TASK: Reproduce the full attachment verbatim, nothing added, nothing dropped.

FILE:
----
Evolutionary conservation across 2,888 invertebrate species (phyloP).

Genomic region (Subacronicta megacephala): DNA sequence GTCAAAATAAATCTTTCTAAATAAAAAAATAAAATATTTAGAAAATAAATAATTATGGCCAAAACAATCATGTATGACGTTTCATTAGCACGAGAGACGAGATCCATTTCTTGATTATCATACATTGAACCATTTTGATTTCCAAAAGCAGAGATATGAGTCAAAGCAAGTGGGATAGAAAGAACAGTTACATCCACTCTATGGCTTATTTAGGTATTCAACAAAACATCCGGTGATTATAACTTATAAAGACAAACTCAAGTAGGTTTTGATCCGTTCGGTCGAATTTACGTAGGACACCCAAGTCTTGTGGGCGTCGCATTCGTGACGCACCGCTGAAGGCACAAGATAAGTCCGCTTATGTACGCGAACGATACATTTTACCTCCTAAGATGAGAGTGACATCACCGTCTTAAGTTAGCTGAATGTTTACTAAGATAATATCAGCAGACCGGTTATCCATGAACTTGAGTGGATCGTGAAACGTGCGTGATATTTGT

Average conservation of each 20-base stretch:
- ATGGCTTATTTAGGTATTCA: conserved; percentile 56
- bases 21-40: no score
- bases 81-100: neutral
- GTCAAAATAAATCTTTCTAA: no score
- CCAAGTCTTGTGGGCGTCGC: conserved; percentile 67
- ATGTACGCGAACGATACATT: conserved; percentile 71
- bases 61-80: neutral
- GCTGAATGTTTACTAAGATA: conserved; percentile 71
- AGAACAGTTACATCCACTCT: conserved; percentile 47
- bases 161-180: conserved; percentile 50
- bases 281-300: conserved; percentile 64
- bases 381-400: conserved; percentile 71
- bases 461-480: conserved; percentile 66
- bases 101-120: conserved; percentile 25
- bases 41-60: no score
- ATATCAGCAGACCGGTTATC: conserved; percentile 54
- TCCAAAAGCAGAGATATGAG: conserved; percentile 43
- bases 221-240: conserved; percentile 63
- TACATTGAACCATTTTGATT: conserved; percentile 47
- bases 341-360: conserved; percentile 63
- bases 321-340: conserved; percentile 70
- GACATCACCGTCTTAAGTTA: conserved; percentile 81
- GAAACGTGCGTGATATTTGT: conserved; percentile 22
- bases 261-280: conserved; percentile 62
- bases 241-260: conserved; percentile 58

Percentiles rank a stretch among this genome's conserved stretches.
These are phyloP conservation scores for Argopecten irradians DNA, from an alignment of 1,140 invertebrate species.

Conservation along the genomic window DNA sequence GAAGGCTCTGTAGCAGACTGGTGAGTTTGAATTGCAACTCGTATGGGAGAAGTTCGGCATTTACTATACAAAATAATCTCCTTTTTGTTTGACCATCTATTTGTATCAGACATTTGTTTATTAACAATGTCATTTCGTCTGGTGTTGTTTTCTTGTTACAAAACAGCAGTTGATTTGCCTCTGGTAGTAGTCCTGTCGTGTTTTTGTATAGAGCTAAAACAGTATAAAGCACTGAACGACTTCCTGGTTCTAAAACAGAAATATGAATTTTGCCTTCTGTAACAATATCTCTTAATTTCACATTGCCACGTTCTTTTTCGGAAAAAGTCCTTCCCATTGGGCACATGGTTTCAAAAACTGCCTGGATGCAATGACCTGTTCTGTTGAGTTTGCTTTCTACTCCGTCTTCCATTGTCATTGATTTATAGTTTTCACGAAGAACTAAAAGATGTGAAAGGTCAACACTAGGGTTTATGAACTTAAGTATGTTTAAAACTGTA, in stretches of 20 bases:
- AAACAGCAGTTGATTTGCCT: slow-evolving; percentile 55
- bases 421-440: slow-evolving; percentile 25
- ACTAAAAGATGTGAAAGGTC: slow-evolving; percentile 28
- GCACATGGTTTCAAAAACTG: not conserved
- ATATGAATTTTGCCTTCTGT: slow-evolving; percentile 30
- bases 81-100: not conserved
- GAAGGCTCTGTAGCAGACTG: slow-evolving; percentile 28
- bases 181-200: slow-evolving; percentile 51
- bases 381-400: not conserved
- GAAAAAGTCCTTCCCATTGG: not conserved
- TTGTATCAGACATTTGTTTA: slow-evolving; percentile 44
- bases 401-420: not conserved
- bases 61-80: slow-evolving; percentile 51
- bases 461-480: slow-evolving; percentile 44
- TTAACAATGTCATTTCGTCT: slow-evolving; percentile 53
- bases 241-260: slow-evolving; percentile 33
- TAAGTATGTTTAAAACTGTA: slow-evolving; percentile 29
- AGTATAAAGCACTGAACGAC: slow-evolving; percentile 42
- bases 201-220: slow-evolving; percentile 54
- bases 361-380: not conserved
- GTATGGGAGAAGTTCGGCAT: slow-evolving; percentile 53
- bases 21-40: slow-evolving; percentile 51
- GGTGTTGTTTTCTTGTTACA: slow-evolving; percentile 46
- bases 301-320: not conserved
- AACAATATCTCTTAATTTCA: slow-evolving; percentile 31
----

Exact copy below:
Evolutionary conservation across 2,888 invertebrate species (phyloP).

Genomic region (Subacronicta megacephala): DNA sequence GTCAAAATAAATCTTTCTAAATAAAAAAATAAAATATTTAGAAAATAAATAATTATGGCCAAAACAATCATGTATGACGTTTCATTAGCACGAGAGACGAGATCCATTTCTTGATTATCATACATTGAACCATTTTGATTTCCAAAAGCAGAGATATGAGTCAAAGCAAGTGGGATAGAAAGAACAGTTACATCCACTCTATGGCTTATTTAGGTATTCAACAAAACATCCGGTGATTATAACTTATAAAGACAAACTCAAGTAGGTTTTGATCCGTTCGGTCGAATTTACGTAGGACACCCAAGTCTTGTGGGCGTCGCATTCGTGACGCACCGCTGAAGGCACAAGATAAGTCCGCTTATGTACGCGAACGATACATTTTACCTCCTAAGATGAGAGTGACATCACCGTCTTAAGTTAGCTGAATGTTTACTAAGATAATATCAGCAGACCGGTTATCCATGAACTTGAGTGGATCGTGAAACGTGCGTGATATTTGT

Average conservation of each 20-base stretch:
- ATGGCTTATTTAGGTATTCA: conserved; percentile 56
- bases 21-40: no score
- bases 81-100: neutral
- GTCAAAATAAATCTTTCTAA: no score
- CCAAGTCTTGTGGGCGTCGC: conserved; percentile 67
- ATGTACGCGAACGATACATT: conserved; percentile 71
- bases 61-80: neutral
- GCTGAATGTTTACTAAGATA: conserved; percentile 71
- AGAACAGTTACATCCACTCT: conserved; percentile 47
- bases 161-180: conserved; percentile 50
- bases 281-300: conserved; percentile 64
- bases 381-400: conserved; percentile 71
- bases 461-480: conserved; percentile 66
- bases 101-120: conserved; percentile 25
- bases 41-60: no score
- ATATCAGCAGACCGGTTATC: conserved; percentile 54
- TCCAAAAGCAGAGATATGAG: conserved; percentile 43
- bases 221-240: conserved; percentile 63
- TACATTGAACCATTTTGATT: conserved; percentile 47
- bases 341-360: conserved; percentile 63
- bases 321-340: conserved; percentile 70
- GACATCACCGTCTTAAGTTA: conserved; percentile 81
- GAAACGTGCGTGATATTTGT: conserved; percentile 22
- bases 261-280: conserved; percentile 62
- bases 241-260: conserved; percentile 58

Percentiles rank a stretch among this genome's conserved stretches.
These are phyloP conservation scores for Argopecten irradians DNA, from an alignment of 1,140 invertebrate species.

Conservation along the genomic window DNA sequence GAAGGCTCTGTAGCAGACTGGTGAGTTTGAATTGCAACTCGTATGGGAGAAGTTCGGCATTTACTATACAAAATAATCTCCTTTTTGTTTGACCATCTATTTGTATCAGACATTTGTTTATTAACAATGTCATTTCGTCTGGTGTTGTTTTCTTGTTACAAAACAGCAGTTGATTTGCCTCTGGTAGTAGTCCTGTCGTGTTTTTGTATAGAGCTAAAACAGTATAAAGCACTGAACGACTTCCTGGTTCTAAAACAGAAATATGAATTTTGCCTTCTGTAACAATATCTCTTAATTTCACATTGCCACGTTCTTTTTCGGAAAAAGTCCTTCCCATTGGGCACATGGTTTCAAAAACTGCCTGGATGCAATGACCTGTTCTGTTGAGTTTGCTTTCTACTCCGTCTTCCATTGTCATTGATTTATAGTTTTCACGAAGAACTAAAAGATGTGAAAGGTCAACACTAGGGTTTATGAACTTAAGTATGTTTAAAACTGTA, in stretches of 20 bases:
- AAACAGCAGTTGATTTGCCT: slow-evolving; percentile 55
- bases 421-440: slow-evolving; percentile 25
- ACTAAAAGATGTGAAAGGTC: slow-evolving; percentile 28
- GCACATGGTTTCAAAAACTG: not conserved
- ATATGAATTTTGCCTTCTGT: slow-evolving; percentile 30
- bases 81-100: not conserved
- GAAGGCTCTGTAGCAGACTG: slow-evolving; percentile 28
- bases 181-200: slow-evolving; percentile 51
- bases 381-400: not conserved
- GAAAAAGTCCTTCCCATTGG: not conserved
- TTGTATCAGACATTTGTTTA: slow-evolving; percentile 44
- bases 401-420: not conserved
- bases 61-80: slow-evolving; percentile 51
- bases 461-480: slow-evolving; percentile 44
- TTAACAATGTCATTTCGTCT: slow-evolving; percentile 53
- bases 241-260: slow-evolving; percentile 33
- TAAGTATGTTTAAAACTGTA: slow-evolving; percentile 29
- AGTATAAAGCACTGAACGAC: slow-evolving; percentile 42
- bases 201-220: slow-evolving; percentile 54
- bases 361-380: not conserved
- GTATGGGAGAAGTTCGGCAT: slow-evolving; percentile 53
- bases 21-40: slow-evolving; percentile 51
- GGTGTTGTTTTCTTGTTACA: slow-evolving; percentile 46
- bases 301-320: not conserved
- AACAATATCTCTTAATTTCA: slow-evolving; percentile 31